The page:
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Force fluctuations assist nanopore unzipping of DNA
V Viasnoff, N Chiaruttini, J Muzard, and U Bockelmann
Journal of Physics : Condensed Matter - 22(45) :454122 - DOI:10.1088/0953-8984/22/45/454122 - 2010
We experimentally study the statistical distributions and the voltage dependence of the unzipping time of 45 base-pair-long double-stranded DNA through a nanopore. We then propose a quantitative theoretical description considering the nanopore unzipping process as a random walk of the opening fork through the DNA sequence energy landscape biased by a time-fluctuating force. To achieve quantitative agreement fluctuations need to be correlated over the millisecond range and have an amplitude of order kBT/bp. Significantly slower or faster fluctuations are not appropriate, suggesting that the unzipping process is efficiently enhanced by noise in the kHz range. We further show that the unzipping time of short 15 base-pair hairpins does not always increase with the global stability of the double helix and we theoretically study the role of DNA elasticity on the conversion of the electrical bias into a mechanical unzipping force.
T7 RNA polymerase studied by force measurements varying cofactor concentration
P. Thomen, P. J. Lopez, U. Bockelmann, J. Guillerez, M. Dreyfus, and F. Heslot
Biophys. J. - 95(5) :2423–33 - DOI:10.1529/biophysj.107.125096 - 2009
RNA polymerases carry out the synthesis of an RNA copy from a DNA template. They move along DNA, incorporate nucleotide triphosphate (NTP) at the end of the growing RNA chain, and consume chemical energy. In a single-molecule assay using the T7 RNA polymerase, we study how a mechanical force opposing the forward motion of the enzyme along DNA affects the translocation rate. We also study the influence of nucleotide and magnesium concentration on this process. The experiment shows that the opposing mechanical force is a competitive inhibitor of nucleotide binding. Also, the single-molecule data suggest that magnesium ions are involved in a step that does not depend on the external load force. These kinetic results associated with known biochemical and mutagenic data, along with the static information obtained from crystallographic structures, shape a very coherent view of the catalytic cycle of the enzyme: translocation does not take place upon NTP binding nor upon NTP cleavage, but rather occurs after PPi release and before the next nucleotide binding event. Furthermore, the energetic bias associated with the forward motion of the enzyme is close to kT and represents only a small fraction of the free energy of nucleotide incorporation and pyrophosphate hydrolysis.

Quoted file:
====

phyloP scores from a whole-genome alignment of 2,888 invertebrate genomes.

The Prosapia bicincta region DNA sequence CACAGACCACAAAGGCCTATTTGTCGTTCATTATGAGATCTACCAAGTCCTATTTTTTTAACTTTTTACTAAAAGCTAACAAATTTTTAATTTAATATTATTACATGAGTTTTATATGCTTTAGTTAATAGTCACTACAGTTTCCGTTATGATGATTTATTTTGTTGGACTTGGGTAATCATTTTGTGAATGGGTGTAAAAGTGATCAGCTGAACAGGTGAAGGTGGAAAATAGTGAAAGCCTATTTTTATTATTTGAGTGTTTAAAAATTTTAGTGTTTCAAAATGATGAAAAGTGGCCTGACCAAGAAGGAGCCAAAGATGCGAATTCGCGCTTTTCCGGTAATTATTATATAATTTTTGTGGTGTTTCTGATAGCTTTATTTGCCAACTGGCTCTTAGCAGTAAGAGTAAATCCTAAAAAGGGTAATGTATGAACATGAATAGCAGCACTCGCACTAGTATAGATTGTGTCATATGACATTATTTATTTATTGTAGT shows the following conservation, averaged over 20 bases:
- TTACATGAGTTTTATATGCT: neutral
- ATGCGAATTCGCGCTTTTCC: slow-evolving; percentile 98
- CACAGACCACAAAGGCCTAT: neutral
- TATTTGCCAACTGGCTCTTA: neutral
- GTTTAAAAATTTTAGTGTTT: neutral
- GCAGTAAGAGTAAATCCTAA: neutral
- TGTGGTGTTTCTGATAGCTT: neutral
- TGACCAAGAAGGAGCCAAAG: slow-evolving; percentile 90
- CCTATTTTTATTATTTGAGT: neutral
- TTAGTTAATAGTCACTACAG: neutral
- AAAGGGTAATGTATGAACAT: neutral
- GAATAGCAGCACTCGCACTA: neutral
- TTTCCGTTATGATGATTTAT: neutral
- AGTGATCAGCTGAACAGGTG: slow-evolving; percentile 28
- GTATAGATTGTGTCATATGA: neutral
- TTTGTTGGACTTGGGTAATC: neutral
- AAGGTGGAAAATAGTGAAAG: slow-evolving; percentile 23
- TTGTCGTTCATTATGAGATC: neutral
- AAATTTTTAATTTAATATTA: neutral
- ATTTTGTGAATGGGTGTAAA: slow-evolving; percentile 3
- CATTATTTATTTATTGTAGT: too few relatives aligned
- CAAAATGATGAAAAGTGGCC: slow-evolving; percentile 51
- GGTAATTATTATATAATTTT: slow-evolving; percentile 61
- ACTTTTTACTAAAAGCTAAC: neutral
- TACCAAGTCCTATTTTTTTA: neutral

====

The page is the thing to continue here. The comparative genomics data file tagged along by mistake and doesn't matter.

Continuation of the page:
Probing DNA base pairing energy profiles using a nanopore
Virgile Viasnoff, Nicolas Chiaruttini, and Ulrich Bockelmann
European Biophysics Journal - 38(2) :263–9 - PMID:18836709 - 2009
We experimentally show that the voltage driven unzipping of long DNA duplexes by an a-hemolysin pore is sensitive to the shape of the base pairing energy landscape. Two sequences of equal global stability were investigated. The sequence with an homogeneous base pairing profile translocates faster than the one with alternative weak and strong regions. We could qualitatively account for theses observations by theoretically describing the voltage driven translocation as a biased random walk of the unzipping fork in the sequence dependent energy landscape.
A simple and universal tool to remove on-line impurities in mono- or two-dimensional liquid chromatography–mass spectrometry analysis
Hesse A-M, Marcelo P, Rossier J and Vinh J.
J. Chrom. A - 1189(1-2) :175-82 - DOI:10.1016/j.chroma.2007.12.060 - 2008
Several recurrent problems have always hindered mono-dimensional liquid chromatography-mass spectrometry proteomic analyses. Polymer contamination is a major problem because polymers could co-elute with compounds of interest (peptides). In this case spectral suppression degrades dynamic range and sensitivity. Polyethylene glycol derivatives count among the major contaminants. They are targeted in this work. They are eluted at 35-40% acetonitrile from C18 phase in every single reversed-phase run. Moreover, they are also observed in two-dimensional liquid chromatography in every salt fraction. A simple and robust method is presented here for rapid and efficient on-line removal of these impurities using self-regenerating purification microdevices.
Chiral Colloidal Clusters
D. Zerrouki, J. Baudry, D. Pine, P. Chaikin, J. Bibette
Nature - 455 :380-2 - DOI:10.1038/nature07237 - 2008
Chirality is an important element of biology, chemistry and physics. Once symmetry is broken and a handedness is established, biochemical pathways are set. In DNA, the double helix arises from the existence of two competing length scales, one set by the distance between monomers in the sugar backbone, and the other set by the stacking of the base pairs1. Here we use a colloidal system to explore a simple forcing route to chiral structures. To do so we have designed magnetic colloids that, depending on both their shape and induced magnetization, self-assemble with controlled helicity. We model the two length scales with asymmetric colloidal dumbbells linked by a magnetic belt at their waist. In the presence of a magnetic field the belts assemble into a chain and the steric constraints imposed by the asymmetric spheres force the chain to coil. We show that if the size ratio between the spheres is large enough, a single helicity is adopted, right or left. The realization of chiral colloidal clusters opens up a new link between colloidal science and chemistry. These colloidal clusters may also find use as mesopolymers, as optical and light-activated structures2, and as models for enantiomeric separation.
Decompressing Emulsion Droplets Favors Coalescence
N. Brémond, A.R. Thiam, J. Bibette